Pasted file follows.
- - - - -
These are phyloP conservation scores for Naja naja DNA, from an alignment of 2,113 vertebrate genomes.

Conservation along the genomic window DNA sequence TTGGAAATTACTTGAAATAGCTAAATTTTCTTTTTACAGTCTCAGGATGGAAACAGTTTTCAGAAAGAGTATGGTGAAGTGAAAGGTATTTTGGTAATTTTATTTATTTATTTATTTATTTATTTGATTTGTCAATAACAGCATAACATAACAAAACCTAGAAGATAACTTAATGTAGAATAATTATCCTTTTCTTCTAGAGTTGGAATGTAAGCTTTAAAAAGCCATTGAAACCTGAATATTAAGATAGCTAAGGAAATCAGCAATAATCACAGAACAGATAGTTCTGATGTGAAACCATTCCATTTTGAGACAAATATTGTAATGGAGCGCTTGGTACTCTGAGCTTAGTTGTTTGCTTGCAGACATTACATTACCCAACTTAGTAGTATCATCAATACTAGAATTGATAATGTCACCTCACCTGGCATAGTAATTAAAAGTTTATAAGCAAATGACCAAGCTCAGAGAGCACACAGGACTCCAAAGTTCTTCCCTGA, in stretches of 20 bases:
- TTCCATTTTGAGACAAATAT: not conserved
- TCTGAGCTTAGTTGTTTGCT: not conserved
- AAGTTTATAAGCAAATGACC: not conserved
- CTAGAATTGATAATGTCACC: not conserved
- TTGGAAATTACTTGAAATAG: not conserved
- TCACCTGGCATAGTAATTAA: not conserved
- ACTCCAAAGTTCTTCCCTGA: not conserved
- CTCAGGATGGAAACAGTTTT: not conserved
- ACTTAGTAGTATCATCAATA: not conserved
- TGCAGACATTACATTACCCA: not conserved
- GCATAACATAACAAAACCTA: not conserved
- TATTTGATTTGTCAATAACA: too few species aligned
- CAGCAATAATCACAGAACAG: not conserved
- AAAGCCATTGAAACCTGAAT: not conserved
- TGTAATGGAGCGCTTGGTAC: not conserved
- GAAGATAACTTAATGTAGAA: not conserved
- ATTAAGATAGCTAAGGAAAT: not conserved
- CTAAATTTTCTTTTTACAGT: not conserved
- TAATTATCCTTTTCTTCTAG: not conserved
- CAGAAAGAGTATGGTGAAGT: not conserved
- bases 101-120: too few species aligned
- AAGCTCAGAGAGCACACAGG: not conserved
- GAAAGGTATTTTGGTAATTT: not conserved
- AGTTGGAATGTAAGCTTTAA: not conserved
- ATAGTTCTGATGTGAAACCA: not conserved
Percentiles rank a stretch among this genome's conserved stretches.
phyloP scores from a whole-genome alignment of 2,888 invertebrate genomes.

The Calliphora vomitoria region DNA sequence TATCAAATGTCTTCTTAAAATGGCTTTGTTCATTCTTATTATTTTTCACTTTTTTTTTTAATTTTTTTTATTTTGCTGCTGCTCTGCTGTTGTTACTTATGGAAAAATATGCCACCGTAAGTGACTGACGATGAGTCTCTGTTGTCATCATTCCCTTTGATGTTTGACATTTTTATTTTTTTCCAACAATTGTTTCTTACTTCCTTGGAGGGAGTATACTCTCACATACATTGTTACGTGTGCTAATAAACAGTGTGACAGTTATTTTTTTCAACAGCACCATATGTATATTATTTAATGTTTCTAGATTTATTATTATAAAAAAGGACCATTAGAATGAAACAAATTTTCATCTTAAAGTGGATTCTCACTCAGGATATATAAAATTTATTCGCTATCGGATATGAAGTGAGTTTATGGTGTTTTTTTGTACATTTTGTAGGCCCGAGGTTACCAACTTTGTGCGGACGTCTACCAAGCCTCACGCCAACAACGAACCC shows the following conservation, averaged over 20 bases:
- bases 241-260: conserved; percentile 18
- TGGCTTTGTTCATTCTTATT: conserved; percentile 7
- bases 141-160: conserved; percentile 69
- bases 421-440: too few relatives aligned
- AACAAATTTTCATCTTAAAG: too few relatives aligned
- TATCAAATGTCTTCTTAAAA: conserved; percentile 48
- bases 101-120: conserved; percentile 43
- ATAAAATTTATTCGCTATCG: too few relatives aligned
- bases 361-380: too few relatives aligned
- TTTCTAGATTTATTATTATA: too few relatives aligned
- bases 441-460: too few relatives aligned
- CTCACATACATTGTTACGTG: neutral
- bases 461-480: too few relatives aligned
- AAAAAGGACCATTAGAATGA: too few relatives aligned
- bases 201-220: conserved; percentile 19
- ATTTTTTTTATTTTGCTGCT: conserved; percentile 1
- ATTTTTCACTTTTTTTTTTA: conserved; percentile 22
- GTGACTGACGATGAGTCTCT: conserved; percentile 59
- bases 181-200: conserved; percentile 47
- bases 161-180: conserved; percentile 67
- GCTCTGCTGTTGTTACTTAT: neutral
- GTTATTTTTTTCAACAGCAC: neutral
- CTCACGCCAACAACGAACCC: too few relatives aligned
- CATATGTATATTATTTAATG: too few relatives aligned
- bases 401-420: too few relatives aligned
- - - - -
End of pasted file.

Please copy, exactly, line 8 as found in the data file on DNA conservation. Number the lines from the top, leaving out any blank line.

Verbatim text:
- TCACCTGGCATAGTAATTAA: not conserved